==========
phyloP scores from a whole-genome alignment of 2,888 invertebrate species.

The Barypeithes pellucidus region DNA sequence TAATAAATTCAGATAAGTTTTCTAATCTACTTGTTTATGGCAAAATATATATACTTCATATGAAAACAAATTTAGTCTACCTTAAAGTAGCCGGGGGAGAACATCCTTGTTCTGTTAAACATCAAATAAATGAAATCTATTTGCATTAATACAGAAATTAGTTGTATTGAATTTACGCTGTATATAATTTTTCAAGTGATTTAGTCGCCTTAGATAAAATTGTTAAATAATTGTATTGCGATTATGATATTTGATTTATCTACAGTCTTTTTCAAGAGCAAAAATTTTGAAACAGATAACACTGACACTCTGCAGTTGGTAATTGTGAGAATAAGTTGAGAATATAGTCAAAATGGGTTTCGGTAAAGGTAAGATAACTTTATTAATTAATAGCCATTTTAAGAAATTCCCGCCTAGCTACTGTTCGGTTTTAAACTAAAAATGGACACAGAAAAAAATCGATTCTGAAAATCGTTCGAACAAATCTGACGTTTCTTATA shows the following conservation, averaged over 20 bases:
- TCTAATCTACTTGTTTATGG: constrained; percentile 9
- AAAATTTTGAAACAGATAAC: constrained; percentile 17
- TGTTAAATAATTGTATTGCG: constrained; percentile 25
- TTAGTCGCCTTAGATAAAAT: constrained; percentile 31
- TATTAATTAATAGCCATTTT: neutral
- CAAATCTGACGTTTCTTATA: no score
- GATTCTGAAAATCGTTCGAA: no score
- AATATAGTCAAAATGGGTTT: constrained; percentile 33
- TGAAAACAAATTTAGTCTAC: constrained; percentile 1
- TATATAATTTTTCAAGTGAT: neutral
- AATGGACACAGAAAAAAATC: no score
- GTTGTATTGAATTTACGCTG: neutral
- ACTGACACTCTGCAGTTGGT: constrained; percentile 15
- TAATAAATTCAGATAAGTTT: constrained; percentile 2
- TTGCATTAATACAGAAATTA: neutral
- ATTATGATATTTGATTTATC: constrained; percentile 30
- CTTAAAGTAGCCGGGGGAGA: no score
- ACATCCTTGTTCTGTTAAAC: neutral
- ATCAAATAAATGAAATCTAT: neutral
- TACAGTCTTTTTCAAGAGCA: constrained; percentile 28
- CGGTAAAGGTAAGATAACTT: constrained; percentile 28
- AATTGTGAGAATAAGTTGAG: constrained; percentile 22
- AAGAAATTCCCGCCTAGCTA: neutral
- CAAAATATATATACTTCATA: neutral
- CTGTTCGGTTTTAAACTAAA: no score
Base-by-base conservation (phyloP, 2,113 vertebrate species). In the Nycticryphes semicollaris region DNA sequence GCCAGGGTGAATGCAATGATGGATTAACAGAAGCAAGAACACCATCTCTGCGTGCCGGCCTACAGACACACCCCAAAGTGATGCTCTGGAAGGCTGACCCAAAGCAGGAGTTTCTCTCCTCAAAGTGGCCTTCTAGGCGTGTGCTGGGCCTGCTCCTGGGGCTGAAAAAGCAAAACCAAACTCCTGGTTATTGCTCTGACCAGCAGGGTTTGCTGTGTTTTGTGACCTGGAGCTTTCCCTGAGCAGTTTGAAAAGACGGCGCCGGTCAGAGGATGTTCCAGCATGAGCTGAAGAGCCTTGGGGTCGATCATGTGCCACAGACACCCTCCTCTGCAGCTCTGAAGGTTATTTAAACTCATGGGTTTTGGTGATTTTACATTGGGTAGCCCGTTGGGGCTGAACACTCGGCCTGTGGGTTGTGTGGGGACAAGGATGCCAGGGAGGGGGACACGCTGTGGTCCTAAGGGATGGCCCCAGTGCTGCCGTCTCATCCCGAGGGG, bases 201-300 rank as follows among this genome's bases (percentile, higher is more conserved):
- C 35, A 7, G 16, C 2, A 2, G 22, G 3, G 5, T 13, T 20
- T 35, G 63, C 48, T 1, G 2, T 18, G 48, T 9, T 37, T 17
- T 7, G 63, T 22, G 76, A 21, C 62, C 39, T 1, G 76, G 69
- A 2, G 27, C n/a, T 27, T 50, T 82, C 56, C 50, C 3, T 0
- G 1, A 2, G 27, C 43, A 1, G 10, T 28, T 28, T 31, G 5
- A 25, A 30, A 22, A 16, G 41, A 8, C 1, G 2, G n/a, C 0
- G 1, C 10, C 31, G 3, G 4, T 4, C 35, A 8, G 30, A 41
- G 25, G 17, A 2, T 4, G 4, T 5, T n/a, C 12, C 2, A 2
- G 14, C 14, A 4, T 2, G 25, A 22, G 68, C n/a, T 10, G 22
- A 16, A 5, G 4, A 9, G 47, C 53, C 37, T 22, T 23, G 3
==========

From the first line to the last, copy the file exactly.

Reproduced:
phyloP scores from a whole-genome alignment of 2,888 invertebrate species.

The Barypeithes pellucidus region DNA sequence TAATAAATTCAGATAAGTTTTCTAATCTACTTGTTTATGGCAAAATATATATACTTCATATGAAAACAAATTTAGTCTACCTTAAAGTAGCCGGGGGAGAACATCCTTGTTCTGTTAAACATCAAATAAATGAAATCTATTTGCATTAATACAGAAATTAGTTGTATTGAATTTACGCTGTATATAATTTTTCAAGTGATTTAGTCGCCTTAGATAAAATTGTTAAATAATTGTATTGCGATTATGATATTTGATTTATCTACAGTCTTTTTCAAGAGCAAAAATTTTGAAACAGATAACACTGACACTCTGCAGTTGGTAATTGTGAGAATAAGTTGAGAATATAGTCAAAATGGGTTTCGGTAAAGGTAAGATAACTTTATTAATTAATAGCCATTTTAAGAAATTCCCGCCTAGCTACTGTTCGGTTTTAAACTAAAAATGGACACAGAAAAAAATCGATTCTGAAAATCGTTCGAACAAATCTGACGTTTCTTATA shows the following conservation, averaged over 20 bases:
- TCTAATCTACTTGTTTATGG: constrained; percentile 9
- AAAATTTTGAAACAGATAAC: constrained; percentile 17
- TGTTAAATAATTGTATTGCG: constrained; percentile 25
- TTAGTCGCCTTAGATAAAAT: constrained; percentile 31
- TATTAATTAATAGCCATTTT: neutral
- CAAATCTGACGTTTCTTATA: no score
- GATTCTGAAAATCGTTCGAA: no score
- AATATAGTCAAAATGGGTTT: constrained; percentile 33
- TGAAAACAAATTTAGTCTAC: constrained; percentile 1
- TATATAATTTTTCAAGTGAT: neutral
- AATGGACACAGAAAAAAATC: no score
- GTTGTATTGAATTTACGCTG: neutral
- ACTGACACTCTGCAGTTGGT: constrained; percentile 15
- TAATAAATTCAGATAAGTTT: constrained; percentile 2
- TTGCATTAATACAGAAATTA: neutral
- ATTATGATATTTGATTTATC: constrained; percentile 30
- CTTAAAGTAGCCGGGGGAGA: no score
- ACATCCTTGTTCTGTTAAAC: neutral
- ATCAAATAAATGAAATCTAT: neutral
- TACAGTCTTTTTCAAGAGCA: constrained; percentile 28
- CGGTAAAGGTAAGATAACTT: constrained; percentile 28
- AATTGTGAGAATAAGTTGAG: constrained; percentile 22
- AAGAAATTCCCGCCTAGCTA: neutral
- CAAAATATATATACTTCATA: neutral
- CTGTTCGGTTTTAAACTAAA: no score
Base-by-base conservation (phyloP, 2,113 vertebrate species). In the Nycticryphes semicollaris region DNA sequence GCCAGGGTGAATGCAATGATGGATTAACAGAAGCAAGAACACCATCTCTGCGTGCCGGCCTACAGACACACCCCAAAGTGATGCTCTGGAAGGCTGACCCAAAGCAGGAGTTTCTCTCCTCAAAGTGGCCTTCTAGGCGTGTGCTGGGCCTGCTCCTGGGGCTGAAAAAGCAAAACCAAACTCCTGGTTATTGCTCTGACCAGCAGGGTTTGCTGTGTTTTGTGACCTGGAGCTTTCCCTGAGCAGTTTGAAAAGACGGCGCCGGTCAGAGGATGTTCCAGCATGAGCTGAAGAGCCTTGGGGTCGATCATGTGCCACAGACACCCTCCTCTGCAGCTCTGAAGGTTATTTAAACTCATGGGTTTTGGTGATTTTACATTGGGTAGCCCGTTGGGGCTGAACACTCGGCCTGTGGGTTGTGTGGGGACAAGGATGCCAGGGAGGGGGACACGCTGTGGTCCTAAGGGATGGCCCCAGTGCTGCCGTCTCATCCCGAGGGG, bases 201-300 rank as follows among this genome's bases (percentile, higher is more conserved):
- C 35, A 7, G 16, C 2, A 2, G 22, G 3, G 5, T 13, T 20
- T 35, G 63, C 48, T 1, G 2, T 18, G 48, T 9, T 37, T 17
- T 7, G 63, T 22, G 76, A 21, C 62, C 39, T 1, G 76, G 69
- A 2, G 27, C n/a, T 27, T 50, T 82, C 56, C 50, C 3, T 0
- G 1, A 2, G 27, C 43, A 1, G 10, T 28, T 28, T 31, G 5
- A 25, A 30, A 22, A 16, G 41, A 8, C 1, G 2, G n/a, C 0
- G 1, C 10, C 31, G 3, G 4, T 4, C 35, A 8, G 30, A 41
- G 25, G 17, A 2, T 4, G 4, T 5, T n/a, C 12, C 2, A 2
- G 14, C 14, A 4, T 2, G 25, A 22, G 68, C n/a, T 10, G 22
- A 16, A 5, G 4, A 9, G 47, C 53, C 37, T 22, T 23, G 3